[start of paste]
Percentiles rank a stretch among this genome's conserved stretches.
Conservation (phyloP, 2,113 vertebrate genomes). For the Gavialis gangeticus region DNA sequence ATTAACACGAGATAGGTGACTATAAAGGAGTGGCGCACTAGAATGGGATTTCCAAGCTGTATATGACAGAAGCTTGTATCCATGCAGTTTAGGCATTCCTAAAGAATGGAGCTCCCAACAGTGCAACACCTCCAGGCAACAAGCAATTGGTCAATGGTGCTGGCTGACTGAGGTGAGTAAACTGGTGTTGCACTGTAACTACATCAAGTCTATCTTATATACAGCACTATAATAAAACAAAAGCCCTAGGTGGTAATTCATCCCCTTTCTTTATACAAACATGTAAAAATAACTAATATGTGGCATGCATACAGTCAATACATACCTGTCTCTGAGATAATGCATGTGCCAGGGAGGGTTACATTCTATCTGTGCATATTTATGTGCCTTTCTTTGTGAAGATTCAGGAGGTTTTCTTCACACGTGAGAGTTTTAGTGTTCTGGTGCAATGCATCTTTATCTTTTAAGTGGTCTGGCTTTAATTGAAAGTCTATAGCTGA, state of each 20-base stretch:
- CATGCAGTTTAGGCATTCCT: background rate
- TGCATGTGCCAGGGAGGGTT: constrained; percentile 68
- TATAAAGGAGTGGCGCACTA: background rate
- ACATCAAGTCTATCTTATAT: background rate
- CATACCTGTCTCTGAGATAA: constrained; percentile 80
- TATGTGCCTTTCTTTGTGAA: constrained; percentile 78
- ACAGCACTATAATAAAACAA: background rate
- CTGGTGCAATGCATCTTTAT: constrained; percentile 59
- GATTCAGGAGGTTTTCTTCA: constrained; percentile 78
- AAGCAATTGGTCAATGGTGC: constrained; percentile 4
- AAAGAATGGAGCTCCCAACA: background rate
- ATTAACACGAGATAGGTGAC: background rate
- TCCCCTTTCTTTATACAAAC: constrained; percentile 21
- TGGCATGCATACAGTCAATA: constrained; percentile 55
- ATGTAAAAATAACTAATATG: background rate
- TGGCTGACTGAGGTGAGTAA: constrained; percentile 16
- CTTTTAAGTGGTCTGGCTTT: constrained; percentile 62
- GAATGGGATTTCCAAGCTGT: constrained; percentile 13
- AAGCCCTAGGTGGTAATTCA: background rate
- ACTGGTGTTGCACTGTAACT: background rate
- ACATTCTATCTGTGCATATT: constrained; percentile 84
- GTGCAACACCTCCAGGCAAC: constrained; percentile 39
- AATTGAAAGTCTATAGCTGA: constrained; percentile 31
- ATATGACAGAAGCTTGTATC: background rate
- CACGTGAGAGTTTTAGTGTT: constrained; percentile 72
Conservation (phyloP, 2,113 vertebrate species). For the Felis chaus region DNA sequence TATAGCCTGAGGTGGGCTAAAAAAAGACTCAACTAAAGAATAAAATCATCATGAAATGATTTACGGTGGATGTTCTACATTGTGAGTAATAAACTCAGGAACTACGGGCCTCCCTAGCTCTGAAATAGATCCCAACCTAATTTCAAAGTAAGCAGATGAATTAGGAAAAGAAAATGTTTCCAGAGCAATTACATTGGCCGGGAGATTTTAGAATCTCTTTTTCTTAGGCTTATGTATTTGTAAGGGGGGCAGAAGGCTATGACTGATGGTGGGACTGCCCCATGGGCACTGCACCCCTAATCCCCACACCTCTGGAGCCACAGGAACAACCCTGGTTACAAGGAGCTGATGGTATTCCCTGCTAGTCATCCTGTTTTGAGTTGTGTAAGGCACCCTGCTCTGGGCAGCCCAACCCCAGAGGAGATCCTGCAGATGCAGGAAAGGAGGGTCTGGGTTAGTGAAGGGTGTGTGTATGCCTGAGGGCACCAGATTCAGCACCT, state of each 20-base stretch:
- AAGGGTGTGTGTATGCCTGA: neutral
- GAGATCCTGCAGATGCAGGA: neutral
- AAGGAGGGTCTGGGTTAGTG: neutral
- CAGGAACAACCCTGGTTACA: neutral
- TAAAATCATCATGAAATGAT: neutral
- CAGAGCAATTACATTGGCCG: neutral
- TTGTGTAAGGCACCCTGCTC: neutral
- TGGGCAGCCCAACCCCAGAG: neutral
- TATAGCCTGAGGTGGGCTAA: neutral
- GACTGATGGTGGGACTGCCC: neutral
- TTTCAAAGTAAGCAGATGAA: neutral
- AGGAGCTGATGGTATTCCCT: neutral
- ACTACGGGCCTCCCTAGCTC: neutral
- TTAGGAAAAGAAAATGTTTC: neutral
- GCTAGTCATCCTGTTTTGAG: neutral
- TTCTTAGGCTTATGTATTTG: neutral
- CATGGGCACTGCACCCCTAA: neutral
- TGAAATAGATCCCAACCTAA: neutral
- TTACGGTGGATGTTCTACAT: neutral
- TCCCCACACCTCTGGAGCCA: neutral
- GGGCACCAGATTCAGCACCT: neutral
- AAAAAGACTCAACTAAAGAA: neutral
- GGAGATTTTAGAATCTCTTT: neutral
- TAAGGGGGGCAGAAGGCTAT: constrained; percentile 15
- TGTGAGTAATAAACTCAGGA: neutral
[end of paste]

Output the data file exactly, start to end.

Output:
Percentiles rank a stretch among this genome's conserved stretches.
Conservation (phyloP, 2,113 vertebrate genomes). For the Gavialis gangeticus region DNA sequence ATTAACACGAGATAGGTGACTATAAAGGAGTGGCGCACTAGAATGGGATTTCCAAGCTGTATATGACAGAAGCTTGTATCCATGCAGTTTAGGCATTCCTAAAGAATGGAGCTCCCAACAGTGCAACACCTCCAGGCAACAAGCAATTGGTCAATGGTGCTGGCTGACTGAGGTGAGTAAACTGGTGTTGCACTGTAACTACATCAAGTCTATCTTATATACAGCACTATAATAAAACAAAAGCCCTAGGTGGTAATTCATCCCCTTTCTTTATACAAACATGTAAAAATAACTAATATGTGGCATGCATACAGTCAATACATACCTGTCTCTGAGATAATGCATGTGCCAGGGAGGGTTACATTCTATCTGTGCATATTTATGTGCCTTTCTTTGTGAAGATTCAGGAGGTTTTCTTCACACGTGAGAGTTTTAGTGTTCTGGTGCAATGCATCTTTATCTTTTAAGTGGTCTGGCTTTAATTGAAAGTCTATAGCTGA, state of each 20-base stretch:
- CATGCAGTTTAGGCATTCCT: background rate
- TGCATGTGCCAGGGAGGGTT: constrained; percentile 68
- TATAAAGGAGTGGCGCACTA: background rate
- ACATCAAGTCTATCTTATAT: background rate
- CATACCTGTCTCTGAGATAA: constrained; percentile 80
- TATGTGCCTTTCTTTGTGAA: constrained; percentile 78
- ACAGCACTATAATAAAACAA: background rate
- CTGGTGCAATGCATCTTTAT: constrained; percentile 59
- GATTCAGGAGGTTTTCTTCA: constrained; percentile 78
- AAGCAATTGGTCAATGGTGC: constrained; percentile 4
- AAAGAATGGAGCTCCCAACA: background rate
- ATTAACACGAGATAGGTGAC: background rate
- TCCCCTTTCTTTATACAAAC: constrained; percentile 21
- TGGCATGCATACAGTCAATA: constrained; percentile 55
- ATGTAAAAATAACTAATATG: background rate
- TGGCTGACTGAGGTGAGTAA: constrained; percentile 16
- CTTTTAAGTGGTCTGGCTTT: constrained; percentile 62
- GAATGGGATTTCCAAGCTGT: constrained; percentile 13
- AAGCCCTAGGTGGTAATTCA: background rate
- ACTGGTGTTGCACTGTAACT: background rate
- ACATTCTATCTGTGCATATT: constrained; percentile 84
- GTGCAACACCTCCAGGCAAC: constrained; percentile 39
- AATTGAAAGTCTATAGCTGA: constrained; percentile 31
- ATATGACAGAAGCTTGTATC: background rate
- CACGTGAGAGTTTTAGTGTT: constrained; percentile 72
Conservation (phyloP, 2,113 vertebrate species). For the Felis chaus region DNA sequence TATAGCCTGAGGTGGGCTAAAAAAAGACTCAACTAAAGAATAAAATCATCATGAAATGATTTACGGTGGATGTTCTACATTGTGAGTAATAAACTCAGGAACTACGGGCCTCCCTAGCTCTGAAATAGATCCCAACCTAATTTCAAAGTAAGCAGATGAATTAGGAAAAGAAAATGTTTCCAGAGCAATTACATTGGCCGGGAGATTTTAGAATCTCTTTTTCTTAGGCTTATGTATTTGTAAGGGGGGCAGAAGGCTATGACTGATGGTGGGACTGCCCCATGGGCACTGCACCCCTAATCCCCACACCTCTGGAGCCACAGGAACAACCCTGGTTACAAGGAGCTGATGGTATTCCCTGCTAGTCATCCTGTTTTGAGTTGTGTAAGGCACCCTGCTCTGGGCAGCCCAACCCCAGAGGAGATCCTGCAGATGCAGGAAAGGAGGGTCTGGGTTAGTGAAGGGTGTGTGTATGCCTGAGGGCACCAGATTCAGCACCT, state of each 20-base stretch:
- AAGGGTGTGTGTATGCCTGA: neutral
- GAGATCCTGCAGATGCAGGA: neutral
- AAGGAGGGTCTGGGTTAGTG: neutral
- CAGGAACAACCCTGGTTACA: neutral
- TAAAATCATCATGAAATGAT: neutral
- CAGAGCAATTACATTGGCCG: neutral
- TTGTGTAAGGCACCCTGCTC: neutral
- TGGGCAGCCCAACCCCAGAG: neutral
- TATAGCCTGAGGTGGGCTAA: neutral
- GACTGATGGTGGGACTGCCC: neutral
- TTTCAAAGTAAGCAGATGAA: neutral
- AGGAGCTGATGGTATTCCCT: neutral
- ACTACGGGCCTCCCTAGCTC: neutral
- TTAGGAAAAGAAAATGTTTC: neutral
- GCTAGTCATCCTGTTTTGAG: neutral
- TTCTTAGGCTTATGTATTTG: neutral
- CATGGGCACTGCACCCCTAA: neutral
- TGAAATAGATCCCAACCTAA: neutral
- TTACGGTGGATGTTCTACAT: neutral
- TCCCCACACCTCTGGAGCCA: neutral
- GGGCACCAGATTCAGCACCT: neutral
- AAAAAGACTCAACTAAAGAA: neutral
- GGAGATTTTAGAATCTCTTT: neutral
- TAAGGGGGGCAGAAGGCTAT: constrained; percentile 15
- TGTGAGTAATAAACTCAGGA: neutral